The 2017 Foreign Policy White Paper makes clear that Australia’s influence draws on its hard as well as soft power.
It specifically notes that, “Our international weight is underpinned by a strong Australian Defence Force and a willingness to deploy hard power to protect our national interests.”
As for the challenges emerging on our strategic horizon, these were largely anticipated in the 2016 Defence White Paper.
And, importantly, they have closely informed the Government’s decisions on capabilities, workforce and force structure.
Decisions that, taken together, amount to a ten-year more than $200 billion investment in a more agile, capable and potent defence force.
A defence force that will see the biggest regeneration of the Royal Australian Navy since the Second World War.
A defence force that is already transitioning to a fifth-generation Air Force.
A defence force making new investments to deal with cyber and space threats and to significantly augment our intelligence and surveillance capabilities.
A defence force that is more closely partnered with industry, and our universities and research institutions, to drive innovation generating greater capability.
This is not just about money being spent.
It is also about ensuring flexibility and adaptability in our force structure to meet new threats.
The rapid pace of military modernisation in the region is stretching the Australian Defence Force’s traditional technological edge, as well as its presence within and beyond our long maritime borders.
Whether providing naval support to the Australian Border Force off the northern coast of Australia, or operating the Jindalee Operational Radar Network.
Whether training Iraqi armed services personnel, or undertaking partnered intelligence, surveillance and reconnaissance flights from Butterworth in Malaysia.
Whether providing counter-terrorism support in the southern Philippines, or training maritime security officers on new Australian patrol boats across the Southwest Pacific.
We have to be in more places at the same time, with new capabilities, in order to continue to monitor and understand our environment and advance our interests.
While we can make no assumptions about the character of warfare in the future, we must do everything in our power to anticipate and plan for what this will most likely entail.
What is clear now, is that the character of warfare is changing, with more options for pursuing strategic ends just below the threshold of traditional armed conflict – what some experts like to call grey-zone tactics or hybrid warfare.
It is vital that we be able to bring all of our sources of national power to bear on this problem, not just those of Defence.
We need to better understand potential adversaries’ thresholds and risk appetites, alongside our own.
We need to exercise escalation paths, and determine when a military response is warranted, and when it would not be effective.
We need to determine how our adherence to rules of engagement and international law does not disadvantage us in dealing with those operating without such constraints.
And we need to continue to integrate our forces to be able to deter and fight across all domains simultaneously.
These are the sorts of questions I am now asking, and which will be a focus of this conference.
I’m reminded here, and cautioned, by what former US Defense Secretary Rumsfeld once said, “You go to war with the army you have, not the army you might want or wish to have at a later time.”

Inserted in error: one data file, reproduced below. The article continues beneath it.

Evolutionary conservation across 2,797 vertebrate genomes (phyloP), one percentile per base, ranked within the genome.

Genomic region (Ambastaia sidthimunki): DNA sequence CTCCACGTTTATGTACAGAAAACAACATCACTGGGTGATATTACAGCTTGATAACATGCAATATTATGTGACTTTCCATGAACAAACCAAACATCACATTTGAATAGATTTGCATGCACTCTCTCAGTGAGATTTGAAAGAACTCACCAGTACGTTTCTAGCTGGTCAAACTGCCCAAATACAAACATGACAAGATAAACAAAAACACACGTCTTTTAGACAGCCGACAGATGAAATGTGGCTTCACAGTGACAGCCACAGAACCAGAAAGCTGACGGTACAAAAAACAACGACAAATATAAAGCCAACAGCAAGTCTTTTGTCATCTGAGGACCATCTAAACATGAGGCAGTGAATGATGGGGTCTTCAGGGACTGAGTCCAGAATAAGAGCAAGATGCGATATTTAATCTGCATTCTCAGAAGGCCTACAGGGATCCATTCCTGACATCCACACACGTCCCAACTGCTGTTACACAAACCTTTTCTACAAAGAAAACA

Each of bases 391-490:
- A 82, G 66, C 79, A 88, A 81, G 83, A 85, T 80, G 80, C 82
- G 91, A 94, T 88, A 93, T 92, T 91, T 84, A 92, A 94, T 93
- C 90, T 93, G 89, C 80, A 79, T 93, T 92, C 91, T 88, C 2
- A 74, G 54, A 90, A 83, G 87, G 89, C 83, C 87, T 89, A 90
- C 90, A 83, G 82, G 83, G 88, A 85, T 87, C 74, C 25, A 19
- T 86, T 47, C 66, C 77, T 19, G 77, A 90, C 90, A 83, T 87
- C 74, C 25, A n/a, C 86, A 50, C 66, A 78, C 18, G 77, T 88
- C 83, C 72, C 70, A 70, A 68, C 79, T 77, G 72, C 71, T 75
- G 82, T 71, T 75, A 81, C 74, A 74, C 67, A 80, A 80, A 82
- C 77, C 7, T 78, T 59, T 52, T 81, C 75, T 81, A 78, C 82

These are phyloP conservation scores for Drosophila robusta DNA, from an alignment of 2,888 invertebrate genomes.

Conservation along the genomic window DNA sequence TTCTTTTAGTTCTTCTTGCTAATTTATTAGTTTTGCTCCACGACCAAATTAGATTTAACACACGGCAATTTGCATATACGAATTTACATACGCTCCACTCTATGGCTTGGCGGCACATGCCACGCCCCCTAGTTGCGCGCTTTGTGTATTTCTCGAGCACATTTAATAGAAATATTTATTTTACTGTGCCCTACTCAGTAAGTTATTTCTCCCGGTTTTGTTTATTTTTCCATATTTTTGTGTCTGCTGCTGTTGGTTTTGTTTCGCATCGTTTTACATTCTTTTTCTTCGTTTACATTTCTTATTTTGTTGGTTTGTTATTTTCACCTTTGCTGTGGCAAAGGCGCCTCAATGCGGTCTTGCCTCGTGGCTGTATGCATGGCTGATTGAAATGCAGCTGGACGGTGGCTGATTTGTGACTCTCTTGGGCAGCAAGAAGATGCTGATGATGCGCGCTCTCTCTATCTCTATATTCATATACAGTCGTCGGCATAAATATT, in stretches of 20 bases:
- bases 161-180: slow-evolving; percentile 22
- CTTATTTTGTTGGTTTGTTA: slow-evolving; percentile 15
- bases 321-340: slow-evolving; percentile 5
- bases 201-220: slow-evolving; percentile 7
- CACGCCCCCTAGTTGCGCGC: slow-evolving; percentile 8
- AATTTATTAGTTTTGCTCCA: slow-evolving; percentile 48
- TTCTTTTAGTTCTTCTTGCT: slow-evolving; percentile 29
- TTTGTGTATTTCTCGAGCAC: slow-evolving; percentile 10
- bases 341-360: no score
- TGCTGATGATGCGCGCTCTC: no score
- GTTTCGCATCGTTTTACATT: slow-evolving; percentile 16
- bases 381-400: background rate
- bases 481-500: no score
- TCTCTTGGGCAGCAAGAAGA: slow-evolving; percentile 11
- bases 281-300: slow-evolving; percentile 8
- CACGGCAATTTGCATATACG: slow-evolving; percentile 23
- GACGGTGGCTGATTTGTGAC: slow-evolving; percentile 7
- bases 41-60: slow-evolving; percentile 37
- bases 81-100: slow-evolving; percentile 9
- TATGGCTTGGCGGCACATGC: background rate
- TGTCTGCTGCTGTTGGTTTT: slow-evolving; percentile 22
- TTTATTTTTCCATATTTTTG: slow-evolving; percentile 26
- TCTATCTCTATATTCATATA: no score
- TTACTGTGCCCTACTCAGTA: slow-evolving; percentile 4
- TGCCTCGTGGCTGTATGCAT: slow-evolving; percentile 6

As Defence Minister, I will be doing everything possible to ensure that our defence force is best prepared and equipped for the missions it will most likely need to undertake.
So how does Defence best position itself in our rapidly changing security and technology environment?
How do we, with our partners, make best use of emerging technologies in the capability platforms we are acquiring – AI, autonomous systems and cyber?
And, as importantly, how can what Defence does help harness our national power to strengthen Australia’s influence?
Seminal guidance in this regard has been provided by the First Principles Review and its recommendation of ‘One Defence’.
In implementing this Review, Defence has put in place mechanisms for monitoring and driving continuous improvement.
We now have a stronger and more strategic centre to drive organisational decision-making.
This and other reforms must continue to evolve and transform Defence in ways that are responsive to how strategic policy and emerging technologies evolve. This is something I will address in more detail at a later time.
The key for a highly capable but modestly sized defence force, like Australia’s, is being smart about how we respond to strategic and technological trends that are becoming less favourable to our interests.
For Defence, this underpins everything we do – from our capability decisions and how we work with allies, industry and across government, to our international engagement, capacity-building efforts and use of hard-power assets for soft-power effects.
Let me unpack this a little in four key areas.
First and foremost, how we manage our alliance with the United States will be crucial.
In my Shangri-La speech, I referred to mateship and trust.
We are now in our second century of mateship with the United States. That matters a great deal.
Today this relationship is not just about our mutual support obligations, enshrined in the ANZUS Treaty.
Rather, it is about ensuring the alliance is more focused on, and responsive to, shared challenges in the Indo-Pacific.
As I discussed with key allies at Shangri-La, it is now about coordinating implementation of our respective Indo-Pacific strategies.